By Dave Andrusko
I hope if you haven’t already voted, you’ll stand in line tomorrow for what promises to be a genuinely pivotal election. As we have for weeks in this series, NRL News Today will begin with some current headlines and then fill in what they mean in greater depth.
- A Bottomless Pinocchio for Biden — and other recent gaffes. Glenn Kessler, Factchecker for the Washington Post.
- Democrats confront their nightmare scenario on election eve as economic concerns overshadow abortion and democracy worries. Stephen Collinson, CNN.
- GOP is no longer the party of old, white men. Meet the conservative women on the rise. Ingrid Jacques, USA TODAY
- WSJ poll: The Red Wave is real — and also Black and Brown. Ed Morrissey, Hotair.
- GOP Gaining Support Among Black and Latino Voters, WSJ Poll Finds. Joshua Jamerson and Aaron Zitner, Wall Street Journal.
Glenn Kessler’s headline—“A Bottomless Pinocchio for Biden — and other recent gaffes”—would suggest he is going to tackle the unending verbal miscues that pour out of the President’s mouth which Kessler so lovingly did for President Trump. Instead “a Bottomless Pinocchio” refers to a single statement demonstratively incorrect that is repeated at least 20 times. The fact remains that President Biden has his own stream of whoppers which he repeats over and over and over and over again.
Stephen Collinson’s CNN piece is actually by and large quite good. He writes
Democrats close their midterm election campaign Monday facing the nightmare scenario they always feared – with Republicans staging a gleeful referendum on Joe Biden’s struggling presidency and failure to tame inflation.
Hopes that Democrats could use the Supreme Court’s overturning of the right to an abortion and a flurry of legislative wins to stave off the classic midterm election rout of a party in power are now a memory. Biden faces a dark political environment because of the 40-year-high in the cost of living – and his hopes of a swift rebound next year are clouded by growing fears of a recession.
It is now the near consensus among political reporters that by putting enormous amounts of money and endless campaign ads into abortion advocacy, Democrats grossly overplayed their hand. They are simply not talking about the issues that are roiling the electoral waters.
Ingrid Jacques’s USA Today piece, for many people, is likely a real eye-opener. GOP women are running for governor, the Senate, and the House of Representatives in record numbers. That builds on current successes. “According to the Center for American Women and Politics, 123 women now serve in the U.S. House of Representatives: 91 Democrats and 32 Republicans. Out of 24 women in the Senate, eight are Republican,” Jacques writes.
Ed Morrissey, writing at Hotair, and Joshua Jamerson and Aaron Zitner writing for the Wall Street Journal, explain the inroads Republicans have made in two constituencies—Blacks and Latinos—that not so long ago seemed impenetrable:
The Republican Party is winning support from a larger share of Black voters than in other recent elections and has improved its standing in the past few months among Latino voters, the latest Wall Street Journal poll finds, adding to evidence of the party’s increasing appeal among groups that have overwhelmingly favored Democratic candidates.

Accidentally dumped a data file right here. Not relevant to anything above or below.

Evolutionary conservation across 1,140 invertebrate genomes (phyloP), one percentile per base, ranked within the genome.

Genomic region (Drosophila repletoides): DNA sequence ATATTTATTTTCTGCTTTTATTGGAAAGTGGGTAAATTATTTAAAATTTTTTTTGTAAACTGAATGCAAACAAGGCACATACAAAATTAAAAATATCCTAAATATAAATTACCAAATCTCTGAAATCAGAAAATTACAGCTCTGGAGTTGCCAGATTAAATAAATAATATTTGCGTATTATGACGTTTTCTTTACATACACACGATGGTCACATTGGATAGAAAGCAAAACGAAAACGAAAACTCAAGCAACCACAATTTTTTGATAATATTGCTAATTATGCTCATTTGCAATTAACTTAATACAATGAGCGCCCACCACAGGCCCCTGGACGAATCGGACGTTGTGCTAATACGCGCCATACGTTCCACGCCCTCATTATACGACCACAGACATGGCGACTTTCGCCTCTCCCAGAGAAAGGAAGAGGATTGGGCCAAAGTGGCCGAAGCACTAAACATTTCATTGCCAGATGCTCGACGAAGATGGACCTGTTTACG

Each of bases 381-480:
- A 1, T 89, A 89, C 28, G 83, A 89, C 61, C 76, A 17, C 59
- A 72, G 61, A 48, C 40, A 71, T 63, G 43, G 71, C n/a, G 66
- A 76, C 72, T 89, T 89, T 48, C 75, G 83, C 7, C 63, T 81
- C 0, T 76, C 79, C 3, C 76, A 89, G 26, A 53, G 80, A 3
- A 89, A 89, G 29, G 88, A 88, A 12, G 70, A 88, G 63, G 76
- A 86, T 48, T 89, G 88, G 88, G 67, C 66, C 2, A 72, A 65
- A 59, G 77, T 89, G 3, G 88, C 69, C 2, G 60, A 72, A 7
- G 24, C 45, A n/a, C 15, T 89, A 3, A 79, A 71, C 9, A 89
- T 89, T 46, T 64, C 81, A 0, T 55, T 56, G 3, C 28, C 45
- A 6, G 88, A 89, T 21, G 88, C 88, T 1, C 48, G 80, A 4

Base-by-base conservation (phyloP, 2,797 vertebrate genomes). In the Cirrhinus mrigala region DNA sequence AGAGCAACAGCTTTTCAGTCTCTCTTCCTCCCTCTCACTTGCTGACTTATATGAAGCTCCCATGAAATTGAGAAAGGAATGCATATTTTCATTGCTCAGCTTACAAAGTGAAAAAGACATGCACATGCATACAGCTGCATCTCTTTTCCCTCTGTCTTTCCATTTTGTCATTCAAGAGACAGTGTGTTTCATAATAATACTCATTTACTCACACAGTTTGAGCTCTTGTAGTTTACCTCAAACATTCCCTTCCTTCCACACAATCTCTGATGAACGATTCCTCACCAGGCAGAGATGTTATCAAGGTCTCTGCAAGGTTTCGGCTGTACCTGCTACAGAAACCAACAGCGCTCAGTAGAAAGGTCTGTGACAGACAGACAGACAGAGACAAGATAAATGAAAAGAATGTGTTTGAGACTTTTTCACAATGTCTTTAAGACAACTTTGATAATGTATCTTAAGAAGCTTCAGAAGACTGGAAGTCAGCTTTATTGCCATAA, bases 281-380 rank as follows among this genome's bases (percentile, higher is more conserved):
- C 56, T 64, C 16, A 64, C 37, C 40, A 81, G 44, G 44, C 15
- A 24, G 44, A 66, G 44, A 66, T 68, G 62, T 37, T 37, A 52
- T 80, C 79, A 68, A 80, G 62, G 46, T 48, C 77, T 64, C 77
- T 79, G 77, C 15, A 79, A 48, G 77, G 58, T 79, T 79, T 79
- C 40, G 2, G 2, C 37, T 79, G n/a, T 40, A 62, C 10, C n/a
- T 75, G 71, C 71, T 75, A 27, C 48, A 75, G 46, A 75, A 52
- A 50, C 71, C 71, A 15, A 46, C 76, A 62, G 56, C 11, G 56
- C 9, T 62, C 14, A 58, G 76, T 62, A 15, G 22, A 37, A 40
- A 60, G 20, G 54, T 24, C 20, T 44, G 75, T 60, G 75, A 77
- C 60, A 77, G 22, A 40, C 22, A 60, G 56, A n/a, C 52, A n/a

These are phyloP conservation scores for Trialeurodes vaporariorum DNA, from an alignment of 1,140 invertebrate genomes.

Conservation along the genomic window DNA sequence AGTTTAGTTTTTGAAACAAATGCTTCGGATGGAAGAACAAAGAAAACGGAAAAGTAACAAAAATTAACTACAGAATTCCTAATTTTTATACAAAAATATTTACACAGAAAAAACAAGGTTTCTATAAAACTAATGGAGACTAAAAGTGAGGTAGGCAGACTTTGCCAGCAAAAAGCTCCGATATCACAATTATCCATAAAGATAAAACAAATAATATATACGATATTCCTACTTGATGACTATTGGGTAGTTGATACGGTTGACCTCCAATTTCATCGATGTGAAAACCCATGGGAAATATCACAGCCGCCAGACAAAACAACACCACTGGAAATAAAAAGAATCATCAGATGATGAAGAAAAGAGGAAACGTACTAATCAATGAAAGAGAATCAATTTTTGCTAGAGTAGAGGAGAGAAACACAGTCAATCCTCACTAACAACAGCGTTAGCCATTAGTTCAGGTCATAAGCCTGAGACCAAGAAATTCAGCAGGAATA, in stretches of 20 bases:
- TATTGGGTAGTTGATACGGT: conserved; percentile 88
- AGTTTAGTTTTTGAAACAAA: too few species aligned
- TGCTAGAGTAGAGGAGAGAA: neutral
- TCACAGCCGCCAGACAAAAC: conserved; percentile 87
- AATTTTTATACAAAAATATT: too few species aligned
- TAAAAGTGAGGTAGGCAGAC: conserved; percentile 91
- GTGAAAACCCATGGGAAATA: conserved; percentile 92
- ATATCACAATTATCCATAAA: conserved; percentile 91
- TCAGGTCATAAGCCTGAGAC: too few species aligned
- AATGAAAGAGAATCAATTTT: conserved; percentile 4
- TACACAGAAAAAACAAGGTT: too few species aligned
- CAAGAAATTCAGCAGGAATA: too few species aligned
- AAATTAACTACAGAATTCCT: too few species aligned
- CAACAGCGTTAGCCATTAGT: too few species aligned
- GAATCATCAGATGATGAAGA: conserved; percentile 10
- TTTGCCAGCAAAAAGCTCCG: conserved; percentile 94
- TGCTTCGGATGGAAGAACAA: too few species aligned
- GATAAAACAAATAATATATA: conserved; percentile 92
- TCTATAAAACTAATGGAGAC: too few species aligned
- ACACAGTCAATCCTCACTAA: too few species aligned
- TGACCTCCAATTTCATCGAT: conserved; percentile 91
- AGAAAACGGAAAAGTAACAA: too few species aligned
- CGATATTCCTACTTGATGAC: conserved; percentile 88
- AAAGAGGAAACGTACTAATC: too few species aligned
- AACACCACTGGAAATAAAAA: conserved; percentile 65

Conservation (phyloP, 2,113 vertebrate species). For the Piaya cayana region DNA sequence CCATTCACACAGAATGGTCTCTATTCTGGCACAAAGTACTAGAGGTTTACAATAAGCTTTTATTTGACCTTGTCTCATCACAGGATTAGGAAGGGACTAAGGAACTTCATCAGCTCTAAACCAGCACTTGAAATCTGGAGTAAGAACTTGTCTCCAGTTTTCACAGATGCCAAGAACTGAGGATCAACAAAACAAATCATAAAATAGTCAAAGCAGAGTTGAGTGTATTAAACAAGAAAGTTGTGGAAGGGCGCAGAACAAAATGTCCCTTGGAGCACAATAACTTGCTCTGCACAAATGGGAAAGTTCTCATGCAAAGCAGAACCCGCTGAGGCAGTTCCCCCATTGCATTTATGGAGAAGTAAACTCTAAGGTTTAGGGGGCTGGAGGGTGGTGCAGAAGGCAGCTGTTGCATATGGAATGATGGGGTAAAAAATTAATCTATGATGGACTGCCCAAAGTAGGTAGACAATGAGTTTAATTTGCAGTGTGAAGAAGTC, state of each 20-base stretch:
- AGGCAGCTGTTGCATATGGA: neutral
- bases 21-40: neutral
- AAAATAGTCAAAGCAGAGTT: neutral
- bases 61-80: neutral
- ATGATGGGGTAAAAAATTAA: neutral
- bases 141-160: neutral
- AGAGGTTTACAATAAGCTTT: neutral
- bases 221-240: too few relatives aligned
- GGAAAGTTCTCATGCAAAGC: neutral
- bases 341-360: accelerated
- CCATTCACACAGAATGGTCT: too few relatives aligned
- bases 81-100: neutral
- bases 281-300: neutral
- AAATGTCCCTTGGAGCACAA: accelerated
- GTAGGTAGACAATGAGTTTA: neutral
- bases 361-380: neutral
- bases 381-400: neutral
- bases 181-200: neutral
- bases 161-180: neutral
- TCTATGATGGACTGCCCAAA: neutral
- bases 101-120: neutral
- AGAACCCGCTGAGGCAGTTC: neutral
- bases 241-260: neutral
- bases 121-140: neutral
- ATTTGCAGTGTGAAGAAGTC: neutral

About 17% of Black voters said they would pick a Republican candidate for Congress over a Democrat in Journal polls both in late October and in August. That is a substantially larger share than the 8% of Black voters who voted for former President Donald Trump in 2020 and the 8% who backed GOP candidates in 2018 House races, as recorded by AP VoteCast, a large survey of voters who participated in those elections.
Among Latino voters, Democrats held a lead of 5 percentage points over Republicans in the choice of a congressional candidate in the Journal’s October survey, a narrower advantage than the Democrats’ 11-point lead in August.
A fascinating nugget appears later in their story:
Still, the difference by education among Latino voters suggests to some analysts that the Republican Party, which has drawn large shares of white, working-class voters in recent years, is now drawing working-class voters of other racial and ethnic groups. “Black working-class and Hispanic working-class people have a lot more in common with white working-class people than many people have been willing to believe,” said Ruy Teixeira, a demographer at the American Enterprise Institute who writes often on the subject.
Of course, in the last story before the elections, we would be remiss if we didn’t talk about the Republican gains among women, especially women who are Independents. Jacques writes
A poll The Wall Street Journal released last week found that white suburban women, who make up 20% of the voting base, favor Republicans in congressional races by 15 percentage points. It’s a significant shift from August, when these voters said they supported Democrats by 12 points.
This is the target bloc Democrats had hoped to win over on abortion rights, but it’s the economy and the direction of the country that are motivating these women.
Similarly, a recent New York Times/Sienna College survey shows independent women favor Republicans by 18 points, a huge shift from when they supported Democrats by 14 points in September
None of this will matter if we don’t vote. This is the first national election since Dobbs pitched Roe v. Wade overboard. Whatever the polls say ahead of time, it will be compared to how the electorate actually votes.